There are two main limitations of this study which might have affected the safety and outcome of the study. First, experience of single operator might have contributed to lower adverse complications. Second, relatively fewer cases of severe hypotension and complex coronary artery disease may be reason for lesser mortality in this study.

  Conclusion Top

PPCI done in our newly established center has overall good safety outcome which is comparable to the other well-established national and international centers. PPCI can be an initial strategy to treat STEMI even at a newly established cardiac center if it is performed by a dedicated team with an experienced operator within recommended period.

Financial support and sponsorship


Conflicts of interest

There are no conflicts of interest.

  References Top

Andersen HR, Nielsen TT, Rasmussen K, Thuesen L, Kelbaek H, Thayssen P, et al. A comparison of coronary angioplasty with fibrinolytic therapy in acute myocardial infarction. N Engl J Med 2003;349:733-42.  Back to cited text no. 1
Keeley EC, Boura JA, Grines CL. Primary angioplasty versus intravenous thrombolytic therapy for acute myocardial infarction: A quantitative review of 23 randomised trials. Lancet 2003;361:13-20.  Back to cited text no. 2
Meijer A, Verheugt FW, Werter CJ, Lie KI, van der Pol JM, van Eenige MJ, et al. Aspirin versus coumadin in the prevention of reocclusion and recurrent ischemia after successful thrombolysis: A prospective placebo-controlled angiographic study. Results of the APRICOT study. Circulation 1993;87:1524-30.  Back to cited text no. 3
Reddy NK, Raju PR, Kapoor S, Rao MS, Reddy RP, Sastry BK, et al. Prospective observational study of primary angioplasty of the infarct-related artery for acute myocardial infarction. Indian Heart J 1999;51:167-72.  Back to cited text no. 4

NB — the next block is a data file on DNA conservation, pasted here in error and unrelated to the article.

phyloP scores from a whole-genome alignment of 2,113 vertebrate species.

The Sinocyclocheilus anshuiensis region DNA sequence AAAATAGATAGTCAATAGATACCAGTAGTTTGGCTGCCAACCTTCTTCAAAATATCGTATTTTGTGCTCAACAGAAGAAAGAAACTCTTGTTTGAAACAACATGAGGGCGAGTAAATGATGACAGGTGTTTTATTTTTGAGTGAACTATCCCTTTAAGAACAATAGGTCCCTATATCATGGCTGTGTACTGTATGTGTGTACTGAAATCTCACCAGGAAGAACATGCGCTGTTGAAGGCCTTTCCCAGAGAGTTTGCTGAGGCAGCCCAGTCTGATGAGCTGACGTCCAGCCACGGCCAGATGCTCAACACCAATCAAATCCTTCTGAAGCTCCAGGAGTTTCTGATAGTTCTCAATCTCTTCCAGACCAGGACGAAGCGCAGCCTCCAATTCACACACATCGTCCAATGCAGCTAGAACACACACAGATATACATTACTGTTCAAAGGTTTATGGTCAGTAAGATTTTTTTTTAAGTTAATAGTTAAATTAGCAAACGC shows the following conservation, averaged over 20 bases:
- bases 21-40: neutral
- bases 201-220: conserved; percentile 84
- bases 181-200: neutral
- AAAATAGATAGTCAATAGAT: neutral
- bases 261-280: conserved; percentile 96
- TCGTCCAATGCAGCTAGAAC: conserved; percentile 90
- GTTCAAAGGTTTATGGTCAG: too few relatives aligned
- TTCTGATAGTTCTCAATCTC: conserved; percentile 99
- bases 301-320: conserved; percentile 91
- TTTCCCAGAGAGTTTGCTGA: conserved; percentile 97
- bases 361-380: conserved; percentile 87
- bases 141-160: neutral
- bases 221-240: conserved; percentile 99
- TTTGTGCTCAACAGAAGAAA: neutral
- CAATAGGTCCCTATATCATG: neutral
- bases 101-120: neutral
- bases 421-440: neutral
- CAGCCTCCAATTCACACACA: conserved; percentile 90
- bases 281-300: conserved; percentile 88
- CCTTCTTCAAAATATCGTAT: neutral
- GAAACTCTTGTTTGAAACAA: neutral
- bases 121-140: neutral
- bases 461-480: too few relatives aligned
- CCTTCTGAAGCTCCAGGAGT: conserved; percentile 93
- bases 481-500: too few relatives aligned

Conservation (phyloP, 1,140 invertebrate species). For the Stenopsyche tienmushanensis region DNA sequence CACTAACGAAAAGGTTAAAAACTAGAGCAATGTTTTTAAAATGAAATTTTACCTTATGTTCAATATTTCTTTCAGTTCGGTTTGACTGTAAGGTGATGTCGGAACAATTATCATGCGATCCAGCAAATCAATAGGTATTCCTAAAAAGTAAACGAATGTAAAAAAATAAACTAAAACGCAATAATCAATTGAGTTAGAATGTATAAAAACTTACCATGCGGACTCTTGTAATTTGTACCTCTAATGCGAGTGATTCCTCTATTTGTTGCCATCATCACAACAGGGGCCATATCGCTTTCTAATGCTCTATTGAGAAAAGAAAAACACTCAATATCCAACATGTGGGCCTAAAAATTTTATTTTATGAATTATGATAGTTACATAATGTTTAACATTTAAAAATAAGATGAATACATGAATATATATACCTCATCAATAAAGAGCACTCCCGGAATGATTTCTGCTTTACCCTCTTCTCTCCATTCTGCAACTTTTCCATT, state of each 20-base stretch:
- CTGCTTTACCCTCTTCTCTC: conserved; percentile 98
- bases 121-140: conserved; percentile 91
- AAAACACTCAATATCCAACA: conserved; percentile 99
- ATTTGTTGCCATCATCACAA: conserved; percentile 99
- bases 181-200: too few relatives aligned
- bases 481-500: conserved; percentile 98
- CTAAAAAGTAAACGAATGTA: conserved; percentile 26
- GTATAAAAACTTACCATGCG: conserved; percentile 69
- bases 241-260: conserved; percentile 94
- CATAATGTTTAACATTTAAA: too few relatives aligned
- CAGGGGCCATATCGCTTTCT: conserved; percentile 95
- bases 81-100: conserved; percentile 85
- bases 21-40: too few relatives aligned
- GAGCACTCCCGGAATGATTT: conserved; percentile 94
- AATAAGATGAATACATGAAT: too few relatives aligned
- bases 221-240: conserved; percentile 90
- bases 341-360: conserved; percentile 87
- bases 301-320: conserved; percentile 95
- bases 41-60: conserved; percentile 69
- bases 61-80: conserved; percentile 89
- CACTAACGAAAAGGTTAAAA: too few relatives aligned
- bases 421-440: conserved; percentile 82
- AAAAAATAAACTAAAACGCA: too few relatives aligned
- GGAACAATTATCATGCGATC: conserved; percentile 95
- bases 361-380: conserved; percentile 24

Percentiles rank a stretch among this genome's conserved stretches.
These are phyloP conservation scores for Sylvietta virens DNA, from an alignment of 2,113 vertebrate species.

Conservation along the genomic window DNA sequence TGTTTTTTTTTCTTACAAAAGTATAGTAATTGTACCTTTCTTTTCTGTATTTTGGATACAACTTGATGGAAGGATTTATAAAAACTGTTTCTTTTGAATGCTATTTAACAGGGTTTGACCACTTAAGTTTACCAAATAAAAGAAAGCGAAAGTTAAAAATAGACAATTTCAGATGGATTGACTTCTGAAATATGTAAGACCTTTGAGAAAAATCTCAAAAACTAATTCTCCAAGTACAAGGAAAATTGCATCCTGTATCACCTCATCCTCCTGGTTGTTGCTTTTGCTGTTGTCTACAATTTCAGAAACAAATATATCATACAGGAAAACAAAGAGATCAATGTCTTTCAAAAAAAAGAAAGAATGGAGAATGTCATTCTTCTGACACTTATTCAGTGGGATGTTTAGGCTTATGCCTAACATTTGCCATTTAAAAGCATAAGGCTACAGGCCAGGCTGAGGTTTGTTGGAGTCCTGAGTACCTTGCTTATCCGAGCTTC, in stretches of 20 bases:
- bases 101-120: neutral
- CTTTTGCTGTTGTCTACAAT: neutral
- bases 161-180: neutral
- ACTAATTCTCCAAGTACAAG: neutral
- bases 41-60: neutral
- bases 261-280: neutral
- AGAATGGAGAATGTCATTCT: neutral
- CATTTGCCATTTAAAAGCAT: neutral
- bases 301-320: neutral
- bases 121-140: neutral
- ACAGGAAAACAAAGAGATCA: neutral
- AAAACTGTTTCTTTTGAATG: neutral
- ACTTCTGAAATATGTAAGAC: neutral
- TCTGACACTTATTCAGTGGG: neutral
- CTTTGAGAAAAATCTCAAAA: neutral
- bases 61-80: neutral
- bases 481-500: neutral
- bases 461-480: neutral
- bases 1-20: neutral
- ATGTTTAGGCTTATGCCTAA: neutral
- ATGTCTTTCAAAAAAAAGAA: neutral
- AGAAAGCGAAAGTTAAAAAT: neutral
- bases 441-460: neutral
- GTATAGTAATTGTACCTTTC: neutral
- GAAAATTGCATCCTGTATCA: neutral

Reza AQ, Islam AH, Munwar S, Talukder S. Study on primary percutaneous coronary intervention (PCI) in patient with acute myocardial infarction: In-hospital and 30-days survival outcome. Cardiovasc J 2010;2:212-7.  Back to cited text no. 5
Shaikh AH, Siddiqui MS, Hanif B, Malik F, Hasan K, Adhi F, et al. Outcomes of primary percutaneous coronary intervention (PCI) in a tertiary care cardiac centre. J Pak Med Assoc 2009;59:426-9.  Back to cited text no. 6
Dubey L, Sharma SK, Bhattacharya R, Guruprasad S, Subramanyam G. Percutaneous coronary intervention without onsite cardiac surgery backup. JNMA J Nepal Med Assoc 2013;52:267-71.  Back to cited text no. 7
Adhikari CM, Bhatta YD, Malla R, Maskey A, Rajbandari R, Regmi SR, et al. Outcomes of primary percutaneous coronary intervention at Shahid Gangalal National Heart Centre, Kathmandu, Nepal. J Adv Interna Med 2013;2:6.  Back to cited text no. 8
Tiefenbrunn AJ, Chandra NC, French WJ, Gore JM, Rogers WJ. Clinical experience with primary percutaneous transluminal coronary angioplasty compared with alteplase (recombinant tissue-type plasminogen activator) in patients with acute myocardial infarction: A report from the second national registry of myocardial infarction (NRMI-2). J Am Coll Cardiol 1998;31:1240-5.  Back to cited text no. 9
Van de Werf F, Ross A, Armstrong P, Granger C. Primary versus tenecteplase-facilitated percutaneous coronary intervention in patients with ST-segment elevation acute myocardial infarction (ASSENT-4 PCI): Randomised trial. Lancet 2006;367:569-78.  Back to cited text no. 10
Jafary FH, Ahmed H, Kiani J. Outcomes of primary percutaneous coronary intervention at a joint commission international accredited hospital in a developing country – Can good results, possibly similar to the west, be achieved? J Invasive Cardiol 2007;19:417-23.  Back to cited text no. 11
McNamara RL, Wang Y, Herrin J, Curtis JP, Bradley EH, Magid DJ, et al. Effect of door-to-balloon time on mortality in patients with ST-segment elevation myocardial infarction. J Am Coll Cardiol 2006;47:2180-6.  Back to cited text no. 12


  [Table 1], [Table 2], [Table 3], [Table 4], [Table 5], [Table 6], [Table 7], [Table 8]